New SCRs for three coal units are about the last thing PacifiCorp wants to do

If PacifiCorp loses a legal appeal of the U.S, Environmental Protection Agency’s Regional Haze plan for Wyoming, which includes a mandate for costly selective catalytic reduction (SCR) on the Wyodak coal plant, then PacifiCorp is more likely to shut the plant or switch it to natural gas instead of making the SCR installation.

PacifiCorp d/b/a Rocky Mountain Power on March 31 filed its latest integrated resource plan (IRP) with the Idaho Public Utilities Commission. In it, PacifiCorp noted that there are several coal units where EPA’s Regional Haze rule would mandate SCR installations, and that avoiding those SCRs could save ratepayers hundreds of millions of dollars.

An example of such a unit is Wyodak plant, which is located 75 miles west of the border between Wyoming and South Dakota near Gillette, Wyoming. The single-unit plant was commissioned in 1978. PacifiCorp operates Wyodak and owns 268 MW of the 335 MW capacity. As a result of its assessment of Best Available Retrofit Technology (BART) under the Regional Haze program, the EPA determined installation of SCR by March 2019. PacifiCorp has appealed EPA’s SCR requirement at Wyodak, as has the state of Wyoming, and other parties have filed appeals asserting contrary positions. PacifiCorp and other parties asked the court to stay EPA’s actions pending resolution of the appeals, and the court has granted the requested stay. Under the terms of the stay, the original deadline for compliance is extended on a day-for-day basis for the duration of the stay.

PacifiCorp has considered compliance alternatives to the Wyodak SCR requirement in EPA’s Federal Implemenation Plan (FIP) for Wyoming, which include: early retirement; cease coal-fueled operations by converting the unit to operate on natural gas; and technology and “inter-temporal” tradeoffs. An acceptable alternate compliance solution would require that the state of Wyoming incorporate the alternative as a recommended amendment to its SIP for EPA review and approval. The SIP amendment and EPA review and approvals would include the appropriate public notice and comment processes.

The options are:

  • A schedule to install SCR on Wyodak, with a fall 2018 tie-in outage to achieve an assumed March 4, 2019, compliance date is presented in the IRP. The SCR project entails installing the reactor module(s) on the unit in the boiler flue gas exit path between the economizer outlet and the air preheater inlet. Other work that may be required includes installing an ammonia receiving and delivery system.
  • A schedule to install less costly selective non-catalytic reduction (SNCR) on Wyodak by an assumed compliance date of March 4, 2019, is presented in the IRP. If a SNCR is needed, the project would entail installation of several levels of urea solution injection equipment in the boiler at critical temperature zones. Other work that may be required includes installing a urea solution receiving and transport system.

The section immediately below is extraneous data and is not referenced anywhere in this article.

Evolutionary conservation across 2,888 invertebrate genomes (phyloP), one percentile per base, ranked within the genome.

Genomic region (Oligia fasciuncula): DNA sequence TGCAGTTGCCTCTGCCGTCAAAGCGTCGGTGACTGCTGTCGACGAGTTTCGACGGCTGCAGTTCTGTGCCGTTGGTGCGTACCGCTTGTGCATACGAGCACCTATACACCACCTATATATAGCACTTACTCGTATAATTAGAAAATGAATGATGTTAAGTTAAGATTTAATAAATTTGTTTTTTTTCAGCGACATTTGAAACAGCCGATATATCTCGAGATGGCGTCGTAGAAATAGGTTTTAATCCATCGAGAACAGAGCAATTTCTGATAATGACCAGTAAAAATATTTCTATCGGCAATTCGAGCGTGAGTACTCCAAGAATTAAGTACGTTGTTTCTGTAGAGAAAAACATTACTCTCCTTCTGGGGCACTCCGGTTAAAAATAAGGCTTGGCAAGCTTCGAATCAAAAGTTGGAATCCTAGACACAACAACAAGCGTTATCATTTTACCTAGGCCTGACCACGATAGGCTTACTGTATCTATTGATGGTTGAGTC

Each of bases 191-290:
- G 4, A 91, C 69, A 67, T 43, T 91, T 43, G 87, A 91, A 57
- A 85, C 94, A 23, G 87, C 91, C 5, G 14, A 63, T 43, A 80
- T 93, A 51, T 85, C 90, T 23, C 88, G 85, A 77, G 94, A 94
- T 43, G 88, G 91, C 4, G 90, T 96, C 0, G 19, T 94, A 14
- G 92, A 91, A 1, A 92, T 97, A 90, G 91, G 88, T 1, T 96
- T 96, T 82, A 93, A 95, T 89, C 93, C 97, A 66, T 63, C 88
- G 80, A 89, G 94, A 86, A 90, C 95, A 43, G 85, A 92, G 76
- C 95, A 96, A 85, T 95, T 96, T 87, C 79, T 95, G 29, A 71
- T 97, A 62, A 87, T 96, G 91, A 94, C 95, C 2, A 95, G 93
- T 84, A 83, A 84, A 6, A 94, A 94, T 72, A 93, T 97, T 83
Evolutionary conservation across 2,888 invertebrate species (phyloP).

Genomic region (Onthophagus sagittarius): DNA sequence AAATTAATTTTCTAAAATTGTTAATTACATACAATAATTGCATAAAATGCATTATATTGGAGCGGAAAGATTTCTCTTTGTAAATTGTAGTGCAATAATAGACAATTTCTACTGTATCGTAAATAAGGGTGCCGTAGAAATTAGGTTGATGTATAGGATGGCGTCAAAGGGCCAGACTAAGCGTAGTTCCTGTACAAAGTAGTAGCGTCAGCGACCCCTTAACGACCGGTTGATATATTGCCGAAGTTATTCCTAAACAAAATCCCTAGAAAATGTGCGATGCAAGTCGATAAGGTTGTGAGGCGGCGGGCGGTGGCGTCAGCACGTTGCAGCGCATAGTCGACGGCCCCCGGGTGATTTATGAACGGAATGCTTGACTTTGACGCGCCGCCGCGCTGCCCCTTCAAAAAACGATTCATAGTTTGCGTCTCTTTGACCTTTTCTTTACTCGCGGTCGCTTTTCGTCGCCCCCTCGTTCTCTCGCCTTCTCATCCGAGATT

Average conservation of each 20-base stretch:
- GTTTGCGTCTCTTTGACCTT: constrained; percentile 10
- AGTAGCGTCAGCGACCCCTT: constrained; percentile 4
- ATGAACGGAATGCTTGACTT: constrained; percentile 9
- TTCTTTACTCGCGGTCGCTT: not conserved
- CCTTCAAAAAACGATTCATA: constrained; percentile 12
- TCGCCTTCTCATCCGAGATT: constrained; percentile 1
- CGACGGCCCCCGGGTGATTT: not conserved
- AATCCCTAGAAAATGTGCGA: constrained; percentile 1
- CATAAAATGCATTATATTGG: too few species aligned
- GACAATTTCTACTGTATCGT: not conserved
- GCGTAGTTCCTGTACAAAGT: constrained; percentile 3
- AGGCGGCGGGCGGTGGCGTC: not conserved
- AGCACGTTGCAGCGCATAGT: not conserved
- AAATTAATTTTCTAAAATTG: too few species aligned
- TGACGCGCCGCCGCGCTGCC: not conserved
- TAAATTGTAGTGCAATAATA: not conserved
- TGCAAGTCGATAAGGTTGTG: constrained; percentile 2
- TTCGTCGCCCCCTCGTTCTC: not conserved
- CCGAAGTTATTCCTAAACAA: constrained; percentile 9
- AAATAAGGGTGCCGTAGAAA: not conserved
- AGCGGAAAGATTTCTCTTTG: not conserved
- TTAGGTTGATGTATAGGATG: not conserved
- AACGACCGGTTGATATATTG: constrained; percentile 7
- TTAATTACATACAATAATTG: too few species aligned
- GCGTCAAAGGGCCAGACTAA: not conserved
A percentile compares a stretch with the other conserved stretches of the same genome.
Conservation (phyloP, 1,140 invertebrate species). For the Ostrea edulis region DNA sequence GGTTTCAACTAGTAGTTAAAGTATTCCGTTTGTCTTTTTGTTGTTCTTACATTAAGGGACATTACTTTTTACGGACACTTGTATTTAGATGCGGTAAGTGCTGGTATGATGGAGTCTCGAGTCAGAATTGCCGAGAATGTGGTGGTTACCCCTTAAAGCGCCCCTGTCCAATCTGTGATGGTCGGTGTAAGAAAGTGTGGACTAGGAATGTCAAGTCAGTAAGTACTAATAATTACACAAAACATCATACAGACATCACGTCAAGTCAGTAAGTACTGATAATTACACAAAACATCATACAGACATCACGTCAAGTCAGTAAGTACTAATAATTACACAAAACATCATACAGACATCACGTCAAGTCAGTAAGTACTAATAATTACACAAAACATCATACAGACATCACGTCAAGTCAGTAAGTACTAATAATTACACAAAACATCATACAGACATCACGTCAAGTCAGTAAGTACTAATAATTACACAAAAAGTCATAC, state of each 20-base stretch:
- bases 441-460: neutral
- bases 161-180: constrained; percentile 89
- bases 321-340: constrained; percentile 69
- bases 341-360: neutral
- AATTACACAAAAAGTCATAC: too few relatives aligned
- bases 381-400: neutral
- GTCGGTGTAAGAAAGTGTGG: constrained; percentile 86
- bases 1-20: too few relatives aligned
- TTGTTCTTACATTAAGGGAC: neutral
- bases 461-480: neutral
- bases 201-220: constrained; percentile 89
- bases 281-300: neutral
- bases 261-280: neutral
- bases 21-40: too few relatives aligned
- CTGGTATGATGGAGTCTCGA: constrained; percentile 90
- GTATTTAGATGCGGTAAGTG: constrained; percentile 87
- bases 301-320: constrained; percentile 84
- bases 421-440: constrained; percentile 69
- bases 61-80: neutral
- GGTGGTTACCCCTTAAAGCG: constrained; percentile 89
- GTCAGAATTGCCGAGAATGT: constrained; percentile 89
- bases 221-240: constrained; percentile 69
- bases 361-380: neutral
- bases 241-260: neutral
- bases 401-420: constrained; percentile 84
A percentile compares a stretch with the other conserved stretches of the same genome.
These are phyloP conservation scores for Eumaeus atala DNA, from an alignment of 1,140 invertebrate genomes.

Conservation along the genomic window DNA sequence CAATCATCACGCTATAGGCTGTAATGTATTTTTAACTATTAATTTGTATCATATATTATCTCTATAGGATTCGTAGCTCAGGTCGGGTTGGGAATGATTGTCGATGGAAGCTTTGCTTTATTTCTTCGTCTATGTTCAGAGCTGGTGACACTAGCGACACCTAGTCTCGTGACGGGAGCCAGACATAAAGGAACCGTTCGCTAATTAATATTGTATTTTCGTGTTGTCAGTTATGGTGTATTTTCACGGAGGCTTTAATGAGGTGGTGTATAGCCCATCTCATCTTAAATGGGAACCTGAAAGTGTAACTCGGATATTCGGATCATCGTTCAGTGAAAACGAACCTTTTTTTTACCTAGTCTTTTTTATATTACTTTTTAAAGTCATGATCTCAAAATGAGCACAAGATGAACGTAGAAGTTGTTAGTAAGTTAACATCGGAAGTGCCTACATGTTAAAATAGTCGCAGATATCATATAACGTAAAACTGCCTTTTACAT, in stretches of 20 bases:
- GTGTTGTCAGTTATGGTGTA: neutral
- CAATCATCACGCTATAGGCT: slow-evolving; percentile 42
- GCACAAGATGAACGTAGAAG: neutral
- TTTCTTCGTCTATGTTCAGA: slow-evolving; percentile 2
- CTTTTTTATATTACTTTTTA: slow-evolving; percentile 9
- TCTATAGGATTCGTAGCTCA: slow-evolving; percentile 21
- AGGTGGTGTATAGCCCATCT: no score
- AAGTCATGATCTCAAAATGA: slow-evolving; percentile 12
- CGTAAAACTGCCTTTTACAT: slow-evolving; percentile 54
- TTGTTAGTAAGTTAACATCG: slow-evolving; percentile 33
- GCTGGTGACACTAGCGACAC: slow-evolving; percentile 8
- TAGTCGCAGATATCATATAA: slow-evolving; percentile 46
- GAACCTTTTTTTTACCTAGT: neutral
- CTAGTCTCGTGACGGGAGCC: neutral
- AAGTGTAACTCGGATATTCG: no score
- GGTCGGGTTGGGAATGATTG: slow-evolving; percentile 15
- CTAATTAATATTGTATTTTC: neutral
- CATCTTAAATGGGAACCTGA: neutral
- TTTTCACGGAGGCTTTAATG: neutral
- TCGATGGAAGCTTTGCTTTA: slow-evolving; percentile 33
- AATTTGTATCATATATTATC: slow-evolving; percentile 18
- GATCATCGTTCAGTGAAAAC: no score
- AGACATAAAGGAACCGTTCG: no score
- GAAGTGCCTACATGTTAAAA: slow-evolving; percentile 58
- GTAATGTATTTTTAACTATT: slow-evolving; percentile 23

• A schedule to convert Wyodak to 100% natural gas fueling is presented. The implementation schedule assumes the unit would be converted to natural gas fueling in 2019 after coal fueling is discontinued on Dec. 31, 2018. Thereafter, a six-month tie-in outage is planned. The schedule would shift out in time under potential compliance scenarios that allow for continued coal operation beyond Dec. 31, 2018.
  • A schedule for an early retirement scenario of Wyodak is presented. The implementation schedule assumes the unit would cease coal-fired operation by March 4, 2019. The schedule would shift out in time under potential compliance scenarios that allow for continued coal operation beyond March 4, 2019.

In the 2019 Early Retirement Case, the loss of Wyodak creates an incremental capacity need beginning in the summer of 2019, which drives the need for replacement resources over the 2019 to 2034 timeframe. Notable resource portfolio changes resulting from an early retirement of Wyodak in 2019 include possible need for new gas-fired combined cycle combustion turbine (CCCT) capacity.

PacifiCorp said it financial analysis shows that inter-temporal and fleet trade-off compliance alternatives may be lower cost than installation of SCR by an assumed compliance date of March 2019. PacifiCorp’s financial analysis shows that customer benefits are maximized when the 2019 SCR is avoided, consistent with the company’s ongoing legal appeal. PacifiCorp expects the court to make a final decision on the appeals in 2016. PacifiCorp will continue to support its appeal of the portion of EPA’s FIP that requires installation of SCR at Wyodak. If, following appeal, EPA’s final FIP as it pertains to Wyodak is upheld, PacifiCorp will update its evaluation of alternative compliance strategies that will meet any new requirements, as applicable, and provide the associated analysis in a future IRP or IRP Update. Consideration of Clean Power Plan 111(d) compliance risks aligns with PacifiCorp’s appeal of EPA’s FIP requiring SCR at Wyodak. Eliminating the SCR requirement, will save customers tens of millions in incremental capital expenditures and retains compliance planning flexibility associated with EPA’s draft 111(d) rule, PacifiCorp noted.